I think curiosity about things has been very important to my success. I think a constant desire to learn, a constant desire to get better every day, and I am never a person who would be comfortable resting on her laurels. I feel like every day is an opportunity for me to make a difference in a patient’s life. To make them feel better about themselves and how they look and feel about themselves and the face that they project to the world. So it is very gratifying to have patients come back and tell me how happy I made them when they went to that special event and they were glowing and looked good, and they feel better about themselves.

Running a highly successful and respected dermatology practice such as yours must take considerable leadership skills. What three leadership techniques do you think are most important in a medical practice?

I think the number one thing is to listen. I think you must listen to your patients, and you must listen to your employees. Communication is key! You know I think that without communication you can’t really deliver a good job for your patients. And the office in general will fall short of what you can achieve if there’s not good communication between the employees. I’d say listening is very, very important.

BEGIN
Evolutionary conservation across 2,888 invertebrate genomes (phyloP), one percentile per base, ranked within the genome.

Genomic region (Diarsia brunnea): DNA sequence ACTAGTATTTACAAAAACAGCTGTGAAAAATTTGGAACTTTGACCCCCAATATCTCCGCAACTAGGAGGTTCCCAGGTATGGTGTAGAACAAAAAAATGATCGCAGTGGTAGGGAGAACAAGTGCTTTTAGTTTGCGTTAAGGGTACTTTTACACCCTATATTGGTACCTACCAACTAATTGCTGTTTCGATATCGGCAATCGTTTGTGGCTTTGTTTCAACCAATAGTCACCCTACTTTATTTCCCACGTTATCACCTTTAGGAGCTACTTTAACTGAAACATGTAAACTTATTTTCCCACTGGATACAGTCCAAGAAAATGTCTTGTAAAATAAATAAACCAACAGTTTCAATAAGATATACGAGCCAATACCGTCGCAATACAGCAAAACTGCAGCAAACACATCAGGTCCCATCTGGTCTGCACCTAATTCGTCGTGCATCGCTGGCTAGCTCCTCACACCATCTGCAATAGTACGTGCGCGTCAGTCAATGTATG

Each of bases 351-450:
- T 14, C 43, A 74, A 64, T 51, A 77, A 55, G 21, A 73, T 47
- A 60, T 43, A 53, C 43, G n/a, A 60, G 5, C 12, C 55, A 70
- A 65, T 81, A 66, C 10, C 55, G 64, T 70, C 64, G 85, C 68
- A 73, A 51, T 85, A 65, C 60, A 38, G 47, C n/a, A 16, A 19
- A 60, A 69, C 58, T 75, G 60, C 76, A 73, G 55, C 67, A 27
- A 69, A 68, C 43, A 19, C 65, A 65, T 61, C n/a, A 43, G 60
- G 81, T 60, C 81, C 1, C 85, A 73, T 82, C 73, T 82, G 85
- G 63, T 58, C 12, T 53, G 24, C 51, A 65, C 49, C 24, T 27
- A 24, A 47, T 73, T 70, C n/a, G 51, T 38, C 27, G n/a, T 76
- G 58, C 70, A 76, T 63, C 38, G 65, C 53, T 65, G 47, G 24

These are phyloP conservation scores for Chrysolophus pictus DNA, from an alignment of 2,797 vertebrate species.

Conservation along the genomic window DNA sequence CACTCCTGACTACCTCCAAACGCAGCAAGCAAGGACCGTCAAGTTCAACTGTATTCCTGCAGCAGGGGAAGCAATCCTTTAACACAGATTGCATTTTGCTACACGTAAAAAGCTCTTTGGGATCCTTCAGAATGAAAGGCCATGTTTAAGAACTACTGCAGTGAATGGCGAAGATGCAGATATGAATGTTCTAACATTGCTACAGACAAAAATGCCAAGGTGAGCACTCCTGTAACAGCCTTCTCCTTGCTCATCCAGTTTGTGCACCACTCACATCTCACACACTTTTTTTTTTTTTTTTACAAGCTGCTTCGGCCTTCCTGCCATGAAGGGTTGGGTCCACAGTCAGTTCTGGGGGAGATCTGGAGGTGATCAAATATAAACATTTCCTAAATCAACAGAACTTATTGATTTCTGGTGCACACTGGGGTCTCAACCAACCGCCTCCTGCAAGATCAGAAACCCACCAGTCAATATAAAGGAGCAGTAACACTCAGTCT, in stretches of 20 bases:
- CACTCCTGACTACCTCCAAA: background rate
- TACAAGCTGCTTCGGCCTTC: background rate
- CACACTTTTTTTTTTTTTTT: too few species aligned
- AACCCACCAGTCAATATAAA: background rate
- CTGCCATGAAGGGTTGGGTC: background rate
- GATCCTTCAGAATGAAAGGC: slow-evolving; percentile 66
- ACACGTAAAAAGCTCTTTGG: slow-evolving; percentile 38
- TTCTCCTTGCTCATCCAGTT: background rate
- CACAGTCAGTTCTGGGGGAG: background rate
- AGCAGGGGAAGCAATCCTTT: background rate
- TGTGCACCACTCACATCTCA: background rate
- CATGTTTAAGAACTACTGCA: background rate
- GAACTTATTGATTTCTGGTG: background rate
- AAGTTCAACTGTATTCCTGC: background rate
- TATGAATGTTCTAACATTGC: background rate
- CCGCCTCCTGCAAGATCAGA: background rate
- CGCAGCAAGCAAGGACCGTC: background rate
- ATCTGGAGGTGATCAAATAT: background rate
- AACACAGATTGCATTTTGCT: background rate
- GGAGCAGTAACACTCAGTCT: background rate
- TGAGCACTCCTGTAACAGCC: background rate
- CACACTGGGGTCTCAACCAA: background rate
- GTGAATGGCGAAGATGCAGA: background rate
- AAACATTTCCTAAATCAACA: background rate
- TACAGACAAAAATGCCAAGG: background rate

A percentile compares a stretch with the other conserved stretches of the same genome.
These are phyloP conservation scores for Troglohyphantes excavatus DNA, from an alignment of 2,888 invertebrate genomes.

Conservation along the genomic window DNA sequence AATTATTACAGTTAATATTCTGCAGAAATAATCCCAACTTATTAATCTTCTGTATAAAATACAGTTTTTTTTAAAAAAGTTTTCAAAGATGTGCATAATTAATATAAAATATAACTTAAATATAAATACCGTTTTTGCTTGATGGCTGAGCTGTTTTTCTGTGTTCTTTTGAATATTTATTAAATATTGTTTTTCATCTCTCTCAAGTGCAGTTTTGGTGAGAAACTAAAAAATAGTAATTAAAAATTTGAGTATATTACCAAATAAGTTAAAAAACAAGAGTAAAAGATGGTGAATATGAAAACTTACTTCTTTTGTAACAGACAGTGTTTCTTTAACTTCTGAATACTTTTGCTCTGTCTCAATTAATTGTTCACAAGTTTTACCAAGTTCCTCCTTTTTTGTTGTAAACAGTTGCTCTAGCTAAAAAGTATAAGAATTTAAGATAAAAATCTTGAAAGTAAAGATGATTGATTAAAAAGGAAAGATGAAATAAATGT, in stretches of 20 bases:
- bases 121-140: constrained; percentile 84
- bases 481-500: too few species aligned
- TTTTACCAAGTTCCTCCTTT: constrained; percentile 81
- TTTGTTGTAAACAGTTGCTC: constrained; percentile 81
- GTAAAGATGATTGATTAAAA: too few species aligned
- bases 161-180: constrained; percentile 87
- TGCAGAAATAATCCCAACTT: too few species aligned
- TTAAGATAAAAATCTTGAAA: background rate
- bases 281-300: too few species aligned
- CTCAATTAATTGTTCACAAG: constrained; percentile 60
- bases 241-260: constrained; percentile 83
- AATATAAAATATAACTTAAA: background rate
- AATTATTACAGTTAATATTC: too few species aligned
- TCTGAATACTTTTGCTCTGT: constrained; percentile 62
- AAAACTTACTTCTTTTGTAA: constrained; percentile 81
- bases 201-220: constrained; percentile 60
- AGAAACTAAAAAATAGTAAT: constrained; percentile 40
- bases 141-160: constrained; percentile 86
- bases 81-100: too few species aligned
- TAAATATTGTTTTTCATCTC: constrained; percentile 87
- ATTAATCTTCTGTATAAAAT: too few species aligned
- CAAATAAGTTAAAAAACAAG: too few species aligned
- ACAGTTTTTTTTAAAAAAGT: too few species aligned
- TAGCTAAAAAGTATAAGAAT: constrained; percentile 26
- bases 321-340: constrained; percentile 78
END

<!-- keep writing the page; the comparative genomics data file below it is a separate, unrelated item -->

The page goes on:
The second thing that I think is important is curiosity. A desire to constantly learn; to constantly advance. I think the third thing is to have an element of respect for your patients, and for your employees, and that they know that you have an open door. If a patient comes they know that I’m going to listen to their needs. I’m going to hopefully, adequately communicate what I see is how to achieve their goals. So, it’s a conversation. It’s not a one-way directive of me telling the patients what to do. I like to get feedback from my patients and I like to be able to have an open dialogue with my patients and with my employees.

Tell us about a time when you had to face a challenge as a leader.